Hypertension, or high blood pressure, affects more than 100 million people in the United States alone -- more than half of America's adult population. For many who are diagnosed with hypertension, the immediate hypertension treatments offered to them are blood pressure medications, often for the rest of their life.
But is more medication really the best way to manage high blood pressure?
There is another approach that can be just as effective and may even cure hypertension altogether: adjusting your lifestyle. With a clinically minded, realistic plan of action, you can take control of your high blood pressure and with it, your overall health.
At , Robert Todd Hurst, MD and his team are committed to helping patients restore and extend their healthspan – that is, the length of time people live in good health. With a in place, you can treat - and even reverse - high blood pressure and set yourself up for a healthy, happy life.
Keep reading to learn more.
Understanding High Blood Pressure
High blood pressure occurs when the force exerted by the blood against the walls of your blood vessels consistently reads high. This elevated blood pressure forces the heart to work harder to pump blood around the body, increasing the risk of heart disease, heart failure, and stroke. Typical symptoms of hypertension can be elusive, often presenting no signs until damage is done. However, severe high blood pressure can induce:
- Vision issues
- Shortness of breath
- Chest pains
Managing hypertension is crucial because uncontrolled high pressure can wreak havoc on your cardiovascular system, leading to heart attack, heart failure, or stroke. It can also cause kidney or liver problems. The heart, as a muscle, can become worn out from consistently pumping blood against higher pressure in the vessels, resulting in heart failure. Blood vessels themselves may also face damage over time, making them less effective in allowing blood to travel freely throughout the body.
This scenario can lead to numerous health complications. That's why managing hypertension is not just about reducing figures on the BP monitor -- it's about protecting your heart, preserving your healthspan, and ensuring a better quality of life.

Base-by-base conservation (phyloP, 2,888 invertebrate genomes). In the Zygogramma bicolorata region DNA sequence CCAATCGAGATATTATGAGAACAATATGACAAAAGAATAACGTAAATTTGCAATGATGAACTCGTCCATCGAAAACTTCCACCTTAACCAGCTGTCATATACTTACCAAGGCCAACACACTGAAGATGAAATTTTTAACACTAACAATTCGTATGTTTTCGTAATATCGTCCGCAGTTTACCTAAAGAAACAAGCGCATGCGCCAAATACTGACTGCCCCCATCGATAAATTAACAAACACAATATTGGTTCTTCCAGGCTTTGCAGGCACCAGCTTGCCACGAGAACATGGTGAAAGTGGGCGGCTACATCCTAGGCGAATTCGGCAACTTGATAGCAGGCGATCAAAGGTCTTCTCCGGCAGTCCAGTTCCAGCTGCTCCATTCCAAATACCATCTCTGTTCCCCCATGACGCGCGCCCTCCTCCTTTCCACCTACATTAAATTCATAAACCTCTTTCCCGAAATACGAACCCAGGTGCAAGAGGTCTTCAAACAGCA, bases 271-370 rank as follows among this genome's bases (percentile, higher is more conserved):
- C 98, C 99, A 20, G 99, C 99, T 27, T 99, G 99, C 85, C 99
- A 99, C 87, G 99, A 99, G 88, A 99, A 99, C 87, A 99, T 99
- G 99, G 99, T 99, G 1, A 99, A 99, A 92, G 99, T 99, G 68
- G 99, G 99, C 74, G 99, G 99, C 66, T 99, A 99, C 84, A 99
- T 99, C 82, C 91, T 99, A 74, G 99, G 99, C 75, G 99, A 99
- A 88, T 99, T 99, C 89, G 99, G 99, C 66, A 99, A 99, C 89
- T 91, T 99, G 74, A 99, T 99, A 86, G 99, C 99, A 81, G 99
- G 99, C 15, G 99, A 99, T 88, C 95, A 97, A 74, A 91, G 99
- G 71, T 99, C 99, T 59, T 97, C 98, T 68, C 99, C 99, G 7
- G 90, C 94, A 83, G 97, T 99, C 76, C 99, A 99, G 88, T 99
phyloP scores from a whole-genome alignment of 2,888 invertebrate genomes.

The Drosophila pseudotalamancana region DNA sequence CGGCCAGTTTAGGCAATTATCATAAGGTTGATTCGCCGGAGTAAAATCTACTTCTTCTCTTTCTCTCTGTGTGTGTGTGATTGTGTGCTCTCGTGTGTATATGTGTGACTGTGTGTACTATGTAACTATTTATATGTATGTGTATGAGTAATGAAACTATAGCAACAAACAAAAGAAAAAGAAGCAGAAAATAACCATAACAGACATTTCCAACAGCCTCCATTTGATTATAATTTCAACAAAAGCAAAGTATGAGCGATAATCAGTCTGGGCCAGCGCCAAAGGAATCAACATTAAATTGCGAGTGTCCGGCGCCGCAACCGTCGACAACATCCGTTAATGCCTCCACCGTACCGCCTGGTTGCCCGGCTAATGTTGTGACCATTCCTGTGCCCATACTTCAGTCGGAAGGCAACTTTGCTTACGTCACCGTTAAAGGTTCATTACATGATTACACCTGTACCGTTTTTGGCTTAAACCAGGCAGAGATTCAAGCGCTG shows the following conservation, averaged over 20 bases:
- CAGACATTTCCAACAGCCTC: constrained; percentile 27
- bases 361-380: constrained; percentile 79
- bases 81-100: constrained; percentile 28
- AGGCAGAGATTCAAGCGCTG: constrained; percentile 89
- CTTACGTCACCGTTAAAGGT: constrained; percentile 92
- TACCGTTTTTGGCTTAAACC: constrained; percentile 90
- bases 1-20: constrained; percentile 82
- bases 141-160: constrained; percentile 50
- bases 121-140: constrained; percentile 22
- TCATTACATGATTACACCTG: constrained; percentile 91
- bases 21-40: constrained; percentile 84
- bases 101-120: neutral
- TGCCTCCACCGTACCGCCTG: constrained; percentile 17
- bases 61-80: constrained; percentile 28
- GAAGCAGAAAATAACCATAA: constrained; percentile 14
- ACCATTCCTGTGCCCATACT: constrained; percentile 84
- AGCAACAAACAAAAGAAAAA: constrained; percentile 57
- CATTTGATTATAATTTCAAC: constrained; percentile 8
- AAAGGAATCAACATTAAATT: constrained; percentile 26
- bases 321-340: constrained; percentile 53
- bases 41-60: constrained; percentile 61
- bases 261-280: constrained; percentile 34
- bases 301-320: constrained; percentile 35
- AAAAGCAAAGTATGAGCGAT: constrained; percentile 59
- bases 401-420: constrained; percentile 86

What's Wrong With Blood Pressure Medication?
While taking blood pressure medicine is the most common method of managing hypertension, it's important to understand how these prescriptions work. Blood pressure medicines are designed to lower the force that your heart uses to pump blood, thus decreasing the pressure within your vessels. There are several types of high blood pressure medications including diuretics, beta-blockers, ACE inhibitors, and calcium channel blockers.
Diuretics help your body get rid of excess sodium and water, thereby reducing blood volume. Beta-blockers make your heart beat slower and with less force. ACE inhibitors prevent your body from producing a hormone that narrows your blood vessels, while calcium channel blockers prevent calcium from entering your heart and artery cells, helping them to relax.
However, each of these medications can come with its own set of side effects. These may include fatigue, dizziness, mood changes, frequent urination, and even erectile dysfunction in some cases. Over-reliance on prescription medication can also lead to dependence, where your body might struggle to maintain normal blood pressure without the aid of medication.
As with any treatment, it's important to weigh the benefits against the potential risks. While these medications can help manage high blood pressure, they are not a cure and should ideally be used as part of an overall strategy that includes lifestyle changes.
Lifestyle Changes: A Better Approach to Managing Hypertension
Lifestyle changes are a viable and effective approach to manage hypertension. Although it can be challenging to make these changes, the benefits to your health and well-being are significant. With patience, determination, and the support of a healthcare team, you can take control of your high blood pressure without relying on medication.